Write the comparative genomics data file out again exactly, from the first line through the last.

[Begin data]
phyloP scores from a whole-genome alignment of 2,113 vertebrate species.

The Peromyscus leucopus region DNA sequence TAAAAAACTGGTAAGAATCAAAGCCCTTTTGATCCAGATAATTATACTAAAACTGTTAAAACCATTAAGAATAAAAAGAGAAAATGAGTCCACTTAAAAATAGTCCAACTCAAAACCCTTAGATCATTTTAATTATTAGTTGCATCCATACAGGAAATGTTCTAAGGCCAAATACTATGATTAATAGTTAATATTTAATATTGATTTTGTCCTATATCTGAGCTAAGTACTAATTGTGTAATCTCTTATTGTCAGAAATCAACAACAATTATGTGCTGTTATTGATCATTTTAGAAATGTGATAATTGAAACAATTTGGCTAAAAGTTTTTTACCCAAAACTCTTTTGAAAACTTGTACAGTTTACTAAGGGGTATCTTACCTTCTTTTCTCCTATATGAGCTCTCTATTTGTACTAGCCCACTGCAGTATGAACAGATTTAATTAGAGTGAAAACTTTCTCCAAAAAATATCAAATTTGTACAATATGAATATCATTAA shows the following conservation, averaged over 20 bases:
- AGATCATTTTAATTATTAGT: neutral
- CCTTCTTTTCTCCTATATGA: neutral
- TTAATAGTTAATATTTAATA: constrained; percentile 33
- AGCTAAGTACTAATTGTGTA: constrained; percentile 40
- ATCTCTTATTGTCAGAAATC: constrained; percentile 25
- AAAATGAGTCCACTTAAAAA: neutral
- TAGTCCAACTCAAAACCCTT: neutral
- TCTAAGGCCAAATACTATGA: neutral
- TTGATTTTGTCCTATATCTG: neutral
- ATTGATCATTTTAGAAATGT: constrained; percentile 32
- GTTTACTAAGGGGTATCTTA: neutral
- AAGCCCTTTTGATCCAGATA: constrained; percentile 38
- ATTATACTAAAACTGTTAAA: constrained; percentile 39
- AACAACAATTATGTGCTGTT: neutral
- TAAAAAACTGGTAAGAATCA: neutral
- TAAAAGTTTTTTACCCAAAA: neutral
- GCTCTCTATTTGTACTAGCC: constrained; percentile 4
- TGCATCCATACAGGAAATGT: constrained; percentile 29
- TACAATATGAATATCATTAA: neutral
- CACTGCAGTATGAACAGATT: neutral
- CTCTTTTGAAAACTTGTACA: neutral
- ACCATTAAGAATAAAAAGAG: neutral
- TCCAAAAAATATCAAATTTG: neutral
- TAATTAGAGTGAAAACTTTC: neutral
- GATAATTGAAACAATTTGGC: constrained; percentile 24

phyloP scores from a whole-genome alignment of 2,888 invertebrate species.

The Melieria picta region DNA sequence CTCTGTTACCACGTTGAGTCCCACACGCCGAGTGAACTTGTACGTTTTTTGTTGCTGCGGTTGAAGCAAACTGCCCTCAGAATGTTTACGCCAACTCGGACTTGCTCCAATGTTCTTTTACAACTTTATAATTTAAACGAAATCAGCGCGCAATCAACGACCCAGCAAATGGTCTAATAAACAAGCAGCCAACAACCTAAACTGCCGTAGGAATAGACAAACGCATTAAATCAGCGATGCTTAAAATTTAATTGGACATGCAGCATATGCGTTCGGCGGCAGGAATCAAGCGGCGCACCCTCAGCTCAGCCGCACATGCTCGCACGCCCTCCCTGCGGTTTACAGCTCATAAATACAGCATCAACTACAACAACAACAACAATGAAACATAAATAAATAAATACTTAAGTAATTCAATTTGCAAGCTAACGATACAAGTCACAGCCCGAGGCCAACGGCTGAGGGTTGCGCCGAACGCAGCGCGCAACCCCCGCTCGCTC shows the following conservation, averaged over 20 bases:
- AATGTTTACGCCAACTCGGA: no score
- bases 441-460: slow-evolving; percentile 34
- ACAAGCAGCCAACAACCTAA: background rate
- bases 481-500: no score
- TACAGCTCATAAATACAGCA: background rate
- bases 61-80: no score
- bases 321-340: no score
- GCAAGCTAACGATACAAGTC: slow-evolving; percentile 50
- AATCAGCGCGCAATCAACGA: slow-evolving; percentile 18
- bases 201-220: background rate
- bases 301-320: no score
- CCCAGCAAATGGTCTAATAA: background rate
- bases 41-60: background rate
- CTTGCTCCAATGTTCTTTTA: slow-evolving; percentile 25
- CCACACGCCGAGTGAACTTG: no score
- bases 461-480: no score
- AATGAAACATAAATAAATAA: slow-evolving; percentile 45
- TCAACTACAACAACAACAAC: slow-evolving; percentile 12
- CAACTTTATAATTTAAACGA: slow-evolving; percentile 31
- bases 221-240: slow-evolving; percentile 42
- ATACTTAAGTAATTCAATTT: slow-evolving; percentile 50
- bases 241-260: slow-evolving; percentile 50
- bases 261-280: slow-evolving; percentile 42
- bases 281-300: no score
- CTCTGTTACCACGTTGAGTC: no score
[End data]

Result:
phyloP scores from a whole-genome alignment of 2,113 vertebrate species.

The Peromyscus leucopus region DNA sequence TAAAAAACTGGTAAGAATCAAAGCCCTTTTGATCCAGATAATTATACTAAAACTGTTAAAACCATTAAGAATAAAAAGAGAAAATGAGTCCACTTAAAAATAGTCCAACTCAAAACCCTTAGATCATTTTAATTATTAGTTGCATCCATACAGGAAATGTTCTAAGGCCAAATACTATGATTAATAGTTAATATTTAATATTGATTTTGTCCTATATCTGAGCTAAGTACTAATTGTGTAATCTCTTATTGTCAGAAATCAACAACAATTATGTGCTGTTATTGATCATTTTAGAAATGTGATAATTGAAACAATTTGGCTAAAAGTTTTTTACCCAAAACTCTTTTGAAAACTTGTACAGTTTACTAAGGGGTATCTTACCTTCTTTTCTCCTATATGAGCTCTCTATTTGTACTAGCCCACTGCAGTATGAACAGATTTAATTAGAGTGAAAACTTTCTCCAAAAAATATCAAATTTGTACAATATGAATATCATTAA shows the following conservation, averaged over 20 bases:
- AGATCATTTTAATTATTAGT: neutral
- CCTTCTTTTCTCCTATATGA: neutral
- TTAATAGTTAATATTTAATA: constrained; percentile 33
- AGCTAAGTACTAATTGTGTA: constrained; percentile 40
- ATCTCTTATTGTCAGAAATC: constrained; percentile 25
- AAAATGAGTCCACTTAAAAA: neutral
- TAGTCCAACTCAAAACCCTT: neutral
- TCTAAGGCCAAATACTATGA: neutral
- TTGATTTTGTCCTATATCTG: neutral
- ATTGATCATTTTAGAAATGT: constrained; percentile 32
- GTTTACTAAGGGGTATCTTA: neutral
- AAGCCCTTTTGATCCAGATA: constrained; percentile 38
- ATTATACTAAAACTGTTAAA: constrained; percentile 39
- AACAACAATTATGTGCTGTT: neutral
- TAAAAAACTGGTAAGAATCA: neutral
- TAAAAGTTTTTTACCCAAAA: neutral
- GCTCTCTATTTGTACTAGCC: constrained; percentile 4
- TGCATCCATACAGGAAATGT: constrained; percentile 29
- TACAATATGAATATCATTAA: neutral
- CACTGCAGTATGAACAGATT: neutral
- CTCTTTTGAAAACTTGTACA: neutral
- ACCATTAAGAATAAAAAGAG: neutral
- TCCAAAAAATATCAAATTTG: neutral
- TAATTAGAGTGAAAACTTTC: neutral
- GATAATTGAAACAATTTGGC: constrained; percentile 24

phyloP scores from a whole-genome alignment of 2,888 invertebrate species.

The Melieria picta region DNA sequence CTCTGTTACCACGTTGAGTCCCACACGCCGAGTGAACTTGTACGTTTTTTGTTGCTGCGGTTGAAGCAAACTGCCCTCAGAATGTTTACGCCAACTCGGACTTGCTCCAATGTTCTTTTACAACTTTATAATTTAAACGAAATCAGCGCGCAATCAACGACCCAGCAAATGGTCTAATAAACAAGCAGCCAACAACCTAAACTGCCGTAGGAATAGACAAACGCATTAAATCAGCGATGCTTAAAATTTAATTGGACATGCAGCATATGCGTTCGGCGGCAGGAATCAAGCGGCGCACCCTCAGCTCAGCCGCACATGCTCGCACGCCCTCCCTGCGGTTTACAGCTCATAAATACAGCATCAACTACAACAACAACAACAATGAAACATAAATAAATAAATACTTAAGTAATTCAATTTGCAAGCTAACGATACAAGTCACAGCCCGAGGCCAACGGCTGAGGGTTGCGCCGAACGCAGCGCGCAACCCCCGCTCGCTC shows the following conservation, averaged over 20 bases:
- AATGTTTACGCCAACTCGGA: no score
- bases 441-460: slow-evolving; percentile 34
- ACAAGCAGCCAACAACCTAA: background rate
- bases 481-500: no score
- TACAGCTCATAAATACAGCA: background rate
- bases 61-80: no score
- bases 321-340: no score
- GCAAGCTAACGATACAAGTC: slow-evolving; percentile 50
- AATCAGCGCGCAATCAACGA: slow-evolving; percentile 18
- bases 201-220: background rate
- bases 301-320: no score
- CCCAGCAAATGGTCTAATAA: background rate
- bases 41-60: background rate
- CTTGCTCCAATGTTCTTTTA: slow-evolving; percentile 25
- CCACACGCCGAGTGAACTTG: no score
- bases 461-480: no score
- AATGAAACATAAATAAATAA: slow-evolving; percentile 45
- TCAACTACAACAACAACAAC: slow-evolving; percentile 12
- CAACTTTATAATTTAAACGA: slow-evolving; percentile 31
- bases 221-240: slow-evolving; percentile 42
- ATACTTAAGTAATTCAATTT: slow-evolving; percentile 50
- bases 241-260: slow-evolving; percentile 50
- bases 261-280: slow-evolving; percentile 42
- bases 281-300: no score
- CTCTGTTACCACGTTGAGTC: no score